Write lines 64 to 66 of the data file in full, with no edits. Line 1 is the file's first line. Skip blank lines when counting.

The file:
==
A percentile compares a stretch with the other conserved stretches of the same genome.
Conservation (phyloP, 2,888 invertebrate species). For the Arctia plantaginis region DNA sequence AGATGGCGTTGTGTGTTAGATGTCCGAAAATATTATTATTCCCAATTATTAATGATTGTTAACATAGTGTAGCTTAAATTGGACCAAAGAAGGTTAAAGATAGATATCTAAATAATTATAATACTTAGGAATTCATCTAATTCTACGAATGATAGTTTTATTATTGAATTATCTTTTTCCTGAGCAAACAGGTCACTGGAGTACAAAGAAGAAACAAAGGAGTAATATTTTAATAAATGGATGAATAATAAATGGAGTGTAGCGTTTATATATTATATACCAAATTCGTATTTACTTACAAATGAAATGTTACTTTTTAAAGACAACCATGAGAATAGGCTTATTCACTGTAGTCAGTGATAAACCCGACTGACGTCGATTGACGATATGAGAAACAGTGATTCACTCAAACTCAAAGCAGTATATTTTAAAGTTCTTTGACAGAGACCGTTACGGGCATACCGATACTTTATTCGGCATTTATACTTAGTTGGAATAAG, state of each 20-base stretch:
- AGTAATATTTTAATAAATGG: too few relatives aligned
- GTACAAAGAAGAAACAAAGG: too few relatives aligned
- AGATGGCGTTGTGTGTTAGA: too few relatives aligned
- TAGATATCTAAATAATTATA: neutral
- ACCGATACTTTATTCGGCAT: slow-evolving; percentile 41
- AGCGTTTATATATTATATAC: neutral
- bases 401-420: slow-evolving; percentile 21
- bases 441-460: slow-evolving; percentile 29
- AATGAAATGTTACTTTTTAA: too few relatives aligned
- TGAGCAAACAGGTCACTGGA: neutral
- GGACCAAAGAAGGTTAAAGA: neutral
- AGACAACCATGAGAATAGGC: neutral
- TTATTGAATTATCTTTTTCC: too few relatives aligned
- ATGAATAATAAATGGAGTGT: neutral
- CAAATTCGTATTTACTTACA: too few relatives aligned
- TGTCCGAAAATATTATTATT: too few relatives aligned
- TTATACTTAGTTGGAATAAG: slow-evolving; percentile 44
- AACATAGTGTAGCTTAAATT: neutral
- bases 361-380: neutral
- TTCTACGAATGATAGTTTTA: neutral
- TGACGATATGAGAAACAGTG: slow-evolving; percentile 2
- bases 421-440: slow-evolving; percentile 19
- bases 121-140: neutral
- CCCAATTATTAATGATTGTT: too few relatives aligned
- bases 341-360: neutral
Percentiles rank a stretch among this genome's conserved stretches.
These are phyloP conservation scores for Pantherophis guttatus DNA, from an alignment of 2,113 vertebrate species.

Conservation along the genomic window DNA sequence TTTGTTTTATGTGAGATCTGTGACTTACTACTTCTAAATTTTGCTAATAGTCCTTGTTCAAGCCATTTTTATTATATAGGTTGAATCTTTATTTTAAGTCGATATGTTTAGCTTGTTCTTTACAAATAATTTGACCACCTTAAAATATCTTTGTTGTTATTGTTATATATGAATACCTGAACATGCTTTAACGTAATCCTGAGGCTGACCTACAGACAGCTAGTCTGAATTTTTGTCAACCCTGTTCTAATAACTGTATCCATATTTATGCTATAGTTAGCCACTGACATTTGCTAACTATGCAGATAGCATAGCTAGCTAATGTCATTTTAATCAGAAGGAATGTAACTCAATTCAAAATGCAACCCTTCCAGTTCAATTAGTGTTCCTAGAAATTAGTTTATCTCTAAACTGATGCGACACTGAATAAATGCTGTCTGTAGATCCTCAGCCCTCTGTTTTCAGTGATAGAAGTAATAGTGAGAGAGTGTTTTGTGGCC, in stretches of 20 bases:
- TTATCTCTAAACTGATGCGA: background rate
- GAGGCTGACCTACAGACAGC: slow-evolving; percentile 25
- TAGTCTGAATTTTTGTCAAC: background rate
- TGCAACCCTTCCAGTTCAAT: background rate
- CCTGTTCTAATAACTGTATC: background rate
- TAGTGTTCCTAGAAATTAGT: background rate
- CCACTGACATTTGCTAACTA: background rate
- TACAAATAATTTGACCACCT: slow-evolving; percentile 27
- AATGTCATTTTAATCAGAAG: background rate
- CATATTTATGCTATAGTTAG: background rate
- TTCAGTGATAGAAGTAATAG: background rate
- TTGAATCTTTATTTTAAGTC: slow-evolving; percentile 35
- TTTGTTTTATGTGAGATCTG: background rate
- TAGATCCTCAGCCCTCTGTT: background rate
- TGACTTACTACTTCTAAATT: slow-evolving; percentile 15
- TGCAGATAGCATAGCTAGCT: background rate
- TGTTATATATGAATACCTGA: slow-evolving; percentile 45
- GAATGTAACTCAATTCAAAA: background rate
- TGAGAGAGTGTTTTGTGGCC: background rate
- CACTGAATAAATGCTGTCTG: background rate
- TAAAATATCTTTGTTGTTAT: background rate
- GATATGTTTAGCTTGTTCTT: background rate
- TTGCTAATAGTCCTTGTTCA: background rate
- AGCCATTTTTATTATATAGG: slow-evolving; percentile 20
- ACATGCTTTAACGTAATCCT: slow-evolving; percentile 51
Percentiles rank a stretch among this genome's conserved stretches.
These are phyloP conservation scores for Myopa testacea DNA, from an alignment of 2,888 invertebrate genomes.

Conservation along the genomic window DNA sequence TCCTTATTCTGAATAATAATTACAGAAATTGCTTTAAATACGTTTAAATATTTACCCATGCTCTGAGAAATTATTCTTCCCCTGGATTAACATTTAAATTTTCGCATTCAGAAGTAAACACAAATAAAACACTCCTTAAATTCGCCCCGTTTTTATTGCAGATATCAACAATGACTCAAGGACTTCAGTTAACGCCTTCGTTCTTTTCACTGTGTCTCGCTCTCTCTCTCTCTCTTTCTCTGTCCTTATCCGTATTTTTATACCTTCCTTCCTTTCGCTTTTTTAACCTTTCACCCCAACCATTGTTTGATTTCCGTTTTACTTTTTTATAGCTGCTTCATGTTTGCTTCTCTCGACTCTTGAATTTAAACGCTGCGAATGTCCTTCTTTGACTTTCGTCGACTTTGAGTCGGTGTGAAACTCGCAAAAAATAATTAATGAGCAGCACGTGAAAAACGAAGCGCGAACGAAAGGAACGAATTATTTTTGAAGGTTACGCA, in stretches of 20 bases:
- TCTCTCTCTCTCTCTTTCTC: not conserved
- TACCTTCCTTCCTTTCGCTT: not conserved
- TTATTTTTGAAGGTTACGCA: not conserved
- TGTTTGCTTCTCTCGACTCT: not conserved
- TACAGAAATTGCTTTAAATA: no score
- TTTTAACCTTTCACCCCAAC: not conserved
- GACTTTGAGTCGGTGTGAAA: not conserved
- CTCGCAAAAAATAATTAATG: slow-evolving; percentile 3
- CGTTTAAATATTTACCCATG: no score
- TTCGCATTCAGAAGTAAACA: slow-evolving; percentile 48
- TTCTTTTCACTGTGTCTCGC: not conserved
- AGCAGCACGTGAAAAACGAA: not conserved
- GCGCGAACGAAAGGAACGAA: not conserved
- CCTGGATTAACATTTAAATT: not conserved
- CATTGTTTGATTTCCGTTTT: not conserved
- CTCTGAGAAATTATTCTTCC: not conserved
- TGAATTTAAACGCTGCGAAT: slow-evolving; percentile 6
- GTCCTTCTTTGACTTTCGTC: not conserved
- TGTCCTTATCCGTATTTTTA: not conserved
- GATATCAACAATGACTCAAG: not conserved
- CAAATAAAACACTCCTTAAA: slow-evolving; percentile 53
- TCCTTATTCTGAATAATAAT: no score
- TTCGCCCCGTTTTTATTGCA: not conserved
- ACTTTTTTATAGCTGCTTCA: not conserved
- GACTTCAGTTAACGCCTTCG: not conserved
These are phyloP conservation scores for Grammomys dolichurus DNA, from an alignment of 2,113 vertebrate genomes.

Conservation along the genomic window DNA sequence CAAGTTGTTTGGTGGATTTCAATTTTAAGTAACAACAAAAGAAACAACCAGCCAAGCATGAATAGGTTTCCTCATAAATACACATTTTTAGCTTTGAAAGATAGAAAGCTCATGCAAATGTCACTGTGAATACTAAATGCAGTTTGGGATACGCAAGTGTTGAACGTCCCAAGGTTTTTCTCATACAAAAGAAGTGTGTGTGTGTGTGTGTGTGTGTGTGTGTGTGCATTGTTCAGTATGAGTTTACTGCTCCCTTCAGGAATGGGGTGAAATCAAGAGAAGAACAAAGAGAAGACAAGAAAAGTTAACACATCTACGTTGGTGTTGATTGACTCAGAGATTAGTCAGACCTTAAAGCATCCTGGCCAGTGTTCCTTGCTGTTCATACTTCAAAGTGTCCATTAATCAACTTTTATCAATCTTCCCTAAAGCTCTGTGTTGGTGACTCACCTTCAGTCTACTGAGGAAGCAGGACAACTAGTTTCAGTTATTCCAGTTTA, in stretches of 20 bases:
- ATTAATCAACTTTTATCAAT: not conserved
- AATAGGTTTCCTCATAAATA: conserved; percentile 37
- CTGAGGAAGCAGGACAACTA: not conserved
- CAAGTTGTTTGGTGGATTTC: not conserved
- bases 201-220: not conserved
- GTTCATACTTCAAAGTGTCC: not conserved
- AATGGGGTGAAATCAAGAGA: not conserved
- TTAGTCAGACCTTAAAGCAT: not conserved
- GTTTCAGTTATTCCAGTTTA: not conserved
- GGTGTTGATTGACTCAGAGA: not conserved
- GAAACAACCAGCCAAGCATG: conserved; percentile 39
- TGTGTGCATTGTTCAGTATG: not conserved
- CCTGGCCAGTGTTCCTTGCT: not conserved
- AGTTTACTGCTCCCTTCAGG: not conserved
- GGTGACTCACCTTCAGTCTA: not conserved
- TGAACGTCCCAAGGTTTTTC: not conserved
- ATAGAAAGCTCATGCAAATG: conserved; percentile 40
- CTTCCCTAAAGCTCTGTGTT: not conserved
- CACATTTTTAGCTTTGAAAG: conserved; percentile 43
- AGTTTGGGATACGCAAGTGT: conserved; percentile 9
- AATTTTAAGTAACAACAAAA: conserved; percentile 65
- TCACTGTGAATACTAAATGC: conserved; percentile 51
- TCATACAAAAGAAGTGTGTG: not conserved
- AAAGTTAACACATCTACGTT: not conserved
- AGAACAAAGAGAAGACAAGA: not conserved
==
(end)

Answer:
- TTTTAACCTTTCACCCCAAC: not conserved
- GACTTTGAGTCGGTGTGAAA: not conserved
- CTCGCAAAAAATAATTAATG: slow-evolving; percentile 3